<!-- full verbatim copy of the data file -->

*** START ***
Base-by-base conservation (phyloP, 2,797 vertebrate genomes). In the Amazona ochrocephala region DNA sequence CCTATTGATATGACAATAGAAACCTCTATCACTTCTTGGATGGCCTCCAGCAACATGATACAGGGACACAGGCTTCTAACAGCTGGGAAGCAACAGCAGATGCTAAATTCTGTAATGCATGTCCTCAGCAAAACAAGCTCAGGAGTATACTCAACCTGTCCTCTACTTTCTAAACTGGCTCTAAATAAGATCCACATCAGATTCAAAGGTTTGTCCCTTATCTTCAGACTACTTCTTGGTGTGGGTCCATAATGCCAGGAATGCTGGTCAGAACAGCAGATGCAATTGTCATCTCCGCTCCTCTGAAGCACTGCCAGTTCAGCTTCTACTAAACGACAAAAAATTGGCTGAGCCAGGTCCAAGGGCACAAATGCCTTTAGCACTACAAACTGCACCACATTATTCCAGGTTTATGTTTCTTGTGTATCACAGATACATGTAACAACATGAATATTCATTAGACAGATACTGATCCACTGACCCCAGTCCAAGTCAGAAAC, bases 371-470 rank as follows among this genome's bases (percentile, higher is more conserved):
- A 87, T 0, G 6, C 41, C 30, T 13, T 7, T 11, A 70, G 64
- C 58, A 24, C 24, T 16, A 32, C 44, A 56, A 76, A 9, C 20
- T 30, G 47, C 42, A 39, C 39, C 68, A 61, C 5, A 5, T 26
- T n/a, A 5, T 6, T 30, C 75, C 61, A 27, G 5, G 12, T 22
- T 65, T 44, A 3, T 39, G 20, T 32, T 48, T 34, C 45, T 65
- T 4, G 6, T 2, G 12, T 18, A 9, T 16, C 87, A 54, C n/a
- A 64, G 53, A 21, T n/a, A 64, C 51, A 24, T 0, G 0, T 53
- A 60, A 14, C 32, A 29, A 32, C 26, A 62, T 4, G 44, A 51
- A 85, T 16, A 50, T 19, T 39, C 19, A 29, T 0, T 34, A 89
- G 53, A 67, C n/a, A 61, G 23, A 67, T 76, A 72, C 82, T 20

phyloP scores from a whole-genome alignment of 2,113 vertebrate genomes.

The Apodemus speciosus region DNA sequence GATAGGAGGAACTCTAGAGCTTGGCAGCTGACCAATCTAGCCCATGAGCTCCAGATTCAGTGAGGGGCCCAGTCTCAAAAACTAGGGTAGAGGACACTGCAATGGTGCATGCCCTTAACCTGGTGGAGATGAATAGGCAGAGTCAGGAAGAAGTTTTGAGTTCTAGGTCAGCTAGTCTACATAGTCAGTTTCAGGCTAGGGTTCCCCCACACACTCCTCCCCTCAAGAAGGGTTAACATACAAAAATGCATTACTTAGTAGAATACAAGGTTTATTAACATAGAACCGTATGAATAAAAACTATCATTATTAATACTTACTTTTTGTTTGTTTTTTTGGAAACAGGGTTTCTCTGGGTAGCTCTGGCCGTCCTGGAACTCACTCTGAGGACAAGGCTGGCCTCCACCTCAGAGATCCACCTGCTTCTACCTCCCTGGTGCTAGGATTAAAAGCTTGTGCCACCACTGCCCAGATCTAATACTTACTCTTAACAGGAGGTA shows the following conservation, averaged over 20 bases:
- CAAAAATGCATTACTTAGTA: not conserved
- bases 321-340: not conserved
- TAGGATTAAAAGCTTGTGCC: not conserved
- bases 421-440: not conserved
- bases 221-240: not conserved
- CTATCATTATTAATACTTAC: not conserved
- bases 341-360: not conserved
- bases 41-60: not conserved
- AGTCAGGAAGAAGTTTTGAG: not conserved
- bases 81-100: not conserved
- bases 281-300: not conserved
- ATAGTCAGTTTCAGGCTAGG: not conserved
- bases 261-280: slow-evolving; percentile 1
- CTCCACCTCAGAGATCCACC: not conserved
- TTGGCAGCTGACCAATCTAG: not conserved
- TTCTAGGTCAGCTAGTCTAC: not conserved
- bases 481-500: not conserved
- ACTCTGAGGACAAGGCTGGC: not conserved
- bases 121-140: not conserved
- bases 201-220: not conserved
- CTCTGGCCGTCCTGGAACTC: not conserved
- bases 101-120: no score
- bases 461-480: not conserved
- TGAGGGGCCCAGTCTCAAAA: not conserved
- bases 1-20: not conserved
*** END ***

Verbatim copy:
Base-by-base conservation (phyloP, 2,797 vertebrate genomes). In the Amazona ochrocephala region DNA sequence CCTATTGATATGACAATAGAAACCTCTATCACTTCTTGGATGGCCTCCAGCAACATGATACAGGGACACAGGCTTCTAACAGCTGGGAAGCAACAGCAGATGCTAAATTCTGTAATGCATGTCCTCAGCAAAACAAGCTCAGGAGTATACTCAACCTGTCCTCTACTTTCTAAACTGGCTCTAAATAAGATCCACATCAGATTCAAAGGTTTGTCCCTTATCTTCAGACTACTTCTTGGTGTGGGTCCATAATGCCAGGAATGCTGGTCAGAACAGCAGATGCAATTGTCATCTCCGCTCCTCTGAAGCACTGCCAGTTCAGCTTCTACTAAACGACAAAAAATTGGCTGAGCCAGGTCCAAGGGCACAAATGCCTTTAGCACTACAAACTGCACCACATTATTCCAGGTTTATGTTTCTTGTGTATCACAGATACATGTAACAACATGAATATTCATTAGACAGATACTGATCCACTGACCCCAGTCCAAGTCAGAAAC, bases 371-470 rank as follows among this genome's bases (percentile, higher is more conserved):
- A 87, T 0, G 6, C 41, C 30, T 13, T 7, T 11, A 70, G 64
- C 58, A 24, C 24, T 16, A 32, C 44, A 56, A 76, A 9, C 20
- T 30, G 47, C 42, A 39, C 39, C 68, A 61, C 5, A 5, T 26
- T n/a, A 5, T 6, T 30, C 75, C 61, A 27, G 5, G 12, T 22
- T 65, T 44, A 3, T 39, G 20, T 32, T 48, T 34, C 45, T 65
- T 4, G 6, T 2, G 12, T 18, A 9, T 16, C 87, A 54, C n/a
- A 64, G 53, A 21, T n/a, A 64, C 51, A 24, T 0, G 0, T 53
- A 60, A 14, C 32, A 29, A 32, C 26, A 62, T 4, G 44, A 51
- A 85, T 16, A 50, T 19, T 39, C 19, A 29, T 0, T 34, A 89
- G 53, A 67, C n/a, A 61, G 23, A 67, T 76, A 72, C 82, T 20

phyloP scores from a whole-genome alignment of 2,113 vertebrate genomes.

The Apodemus speciosus region DNA sequence GATAGGAGGAACTCTAGAGCTTGGCAGCTGACCAATCTAGCCCATGAGCTCCAGATTCAGTGAGGGGCCCAGTCTCAAAAACTAGGGTAGAGGACACTGCAATGGTGCATGCCCTTAACCTGGTGGAGATGAATAGGCAGAGTCAGGAAGAAGTTTTGAGTTCTAGGTCAGCTAGTCTACATAGTCAGTTTCAGGCTAGGGTTCCCCCACACACTCCTCCCCTCAAGAAGGGTTAACATACAAAAATGCATTACTTAGTAGAATACAAGGTTTATTAACATAGAACCGTATGAATAAAAACTATCATTATTAATACTTACTTTTTGTTTGTTTTTTTGGAAACAGGGTTTCTCTGGGTAGCTCTGGCCGTCCTGGAACTCACTCTGAGGACAAGGCTGGCCTCCACCTCAGAGATCCACCTGCTTCTACCTCCCTGGTGCTAGGATTAAAAGCTTGTGCCACCACTGCCCAGATCTAATACTTACTCTTAACAGGAGGTA shows the following conservation, averaged over 20 bases:
- CAAAAATGCATTACTTAGTA: not conserved
- bases 321-340: not conserved
- TAGGATTAAAAGCTTGTGCC: not conserved
- bases 421-440: not conserved
- bases 221-240: not conserved
- CTATCATTATTAATACTTAC: not conserved
- bases 341-360: not conserved
- bases 41-60: not conserved
- AGTCAGGAAGAAGTTTTGAG: not conserved
- bases 81-100: not conserved
- bases 281-300: not conserved
- ATAGTCAGTTTCAGGCTAGG: not conserved
- bases 261-280: slow-evolving; percentile 1
- CTCCACCTCAGAGATCCACC: not conserved
- TTGGCAGCTGACCAATCTAG: not conserved
- TTCTAGGTCAGCTAGTCTAC: not conserved
- bases 481-500: not conserved
- ACTCTGAGGACAAGGCTGGC: not conserved
- bases 121-140: not conserved
- bases 201-220: not conserved
- CTCTGGCCGTCCTGGAACTC: not conserved
- bases 101-120: no score
- bases 461-480: not conserved
- TGAGGGGCCCAGTCTCAAAA: not conserved
- bases 1-20: not conserved